* Astronomy

Members Login
Post Info
TOPIC: Hydrothermal Vents


L

Posts: 131433
Date:
RE: Hydrothermal Vents
Permalink  
 


Chinese maritime experts discover liquid sulphides areas

A team of Chinese scientists claimed to have discovered five hot liquid sulphides areas known as "black chimneys" that could provide clues to study the origins of life after an expedition to the Atlantic, Pacific and Indian Oceans.
Chief scientist for maritime exploration, Tao Chunhui, told the state-run CCTV that his team has discovered five new hot liquid sulphides areas -- two in the Atlantic Ocean, two in the Pacific Ocean and one in the Indian Ocean.

Read more

__________________


L

Posts: 131433
Date:
Permalink  
 

Scientists Locate Apparent Hydrothermal Vents off Antarctica

Scientists at Columbia's Lamont-Doherty Earth Observatory have found evidence of hydrothermal vents on the seafloor near Antarctica, formerly a blank spot on the map for researchers wanting to learn more about seafloor formation and the bizarre life forms drawn to these extreme environments.
Hydrothermal vents spew volcanically heated seawater from the planet's underwater mountain ranges - the vast mid-ocean ridge system, where lava erupts and new crust forms. Chemicals dissolved in those vents influence ocean chemistry and sustain a complex web of organisms, much as sunlight does on land. In recent decades more than 220 vents have been discovered worldwide, but so far no one has looked for them in the rough and frigid waters off Antarctica.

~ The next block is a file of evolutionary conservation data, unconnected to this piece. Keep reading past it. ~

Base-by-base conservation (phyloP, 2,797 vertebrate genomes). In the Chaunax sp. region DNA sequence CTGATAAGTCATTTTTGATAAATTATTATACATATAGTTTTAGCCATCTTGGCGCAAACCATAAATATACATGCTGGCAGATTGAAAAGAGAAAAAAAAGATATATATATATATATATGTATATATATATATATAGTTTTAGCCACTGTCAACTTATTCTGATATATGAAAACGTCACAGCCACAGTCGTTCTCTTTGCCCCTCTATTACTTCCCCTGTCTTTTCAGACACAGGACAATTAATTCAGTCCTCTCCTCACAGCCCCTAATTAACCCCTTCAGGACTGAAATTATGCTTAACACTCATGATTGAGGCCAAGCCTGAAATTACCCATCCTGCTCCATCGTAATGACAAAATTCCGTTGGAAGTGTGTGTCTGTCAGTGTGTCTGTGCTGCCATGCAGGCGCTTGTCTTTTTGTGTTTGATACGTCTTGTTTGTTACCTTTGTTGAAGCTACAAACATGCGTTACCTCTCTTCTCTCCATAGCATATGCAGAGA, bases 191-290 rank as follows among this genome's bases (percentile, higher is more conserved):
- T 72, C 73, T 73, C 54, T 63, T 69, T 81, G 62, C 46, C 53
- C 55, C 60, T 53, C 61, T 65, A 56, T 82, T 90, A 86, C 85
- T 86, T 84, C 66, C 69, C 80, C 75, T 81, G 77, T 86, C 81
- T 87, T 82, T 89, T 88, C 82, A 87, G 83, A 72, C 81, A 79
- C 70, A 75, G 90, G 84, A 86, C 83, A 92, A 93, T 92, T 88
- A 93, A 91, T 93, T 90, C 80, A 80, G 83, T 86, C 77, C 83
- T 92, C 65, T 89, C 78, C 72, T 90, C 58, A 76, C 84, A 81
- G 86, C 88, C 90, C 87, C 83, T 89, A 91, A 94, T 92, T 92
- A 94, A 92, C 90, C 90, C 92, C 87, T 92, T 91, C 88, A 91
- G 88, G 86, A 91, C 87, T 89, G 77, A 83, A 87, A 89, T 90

Read more

__________________


L

Posts: 131433
Date:
Permalink  
 



__________________


L

Posts: 131433
Date:
Permalink  
 

Deepest volcanic vents discovered

What are believed to be the world's deepest undersea volcanic vents have been discovered in the Caribbean.
The vents, known as black smokers, were located 5,000m down in the Cayman Trough.
The volcanic chimneys, which spew out water hot enough to melt lead, were caught on film by a British-led team.

Read more

__________________


L

Posts: 131433
Date:
Cayman Trough
Permalink  
 


Beneath the Caribbean Sea a remotely controlled vehicle came upon the world's deepest hydrothermal vents, where super-heated mineral-rich water gushes from chimney structures onto the ocean floor.
The black smokers, named for how they spew out an iron sulphide compound that's black, sit 5 kilometres deep in the Cayman Trough in the Caribbean. While black smokers are the hottest of the undersea vents, white smokers are cooler and often contain compounds that are white in colour.
Until now, the deepest known vents had been found some 4.2 km below the sea surface.

Read more

__________________


L

Posts: 131433
Date:
Permalink  
 

Expedition to World's Deepest Undersea Volcanoes

A British scientific expedition is heading into the world's deepest volcanic rift, more than three miles beneath the waves in the Caribbean, to hunt for the deepest "black smoker" vents detected so far on the ocean floor. The team, working aboard the Royal Research Ship James Cook, will use a robot submarine called Autosub6000 and a remotely-controlled deep-sea vehicle called HyBIS to reveal the features and inhabitants of the world's undersea volcanoes for the first time.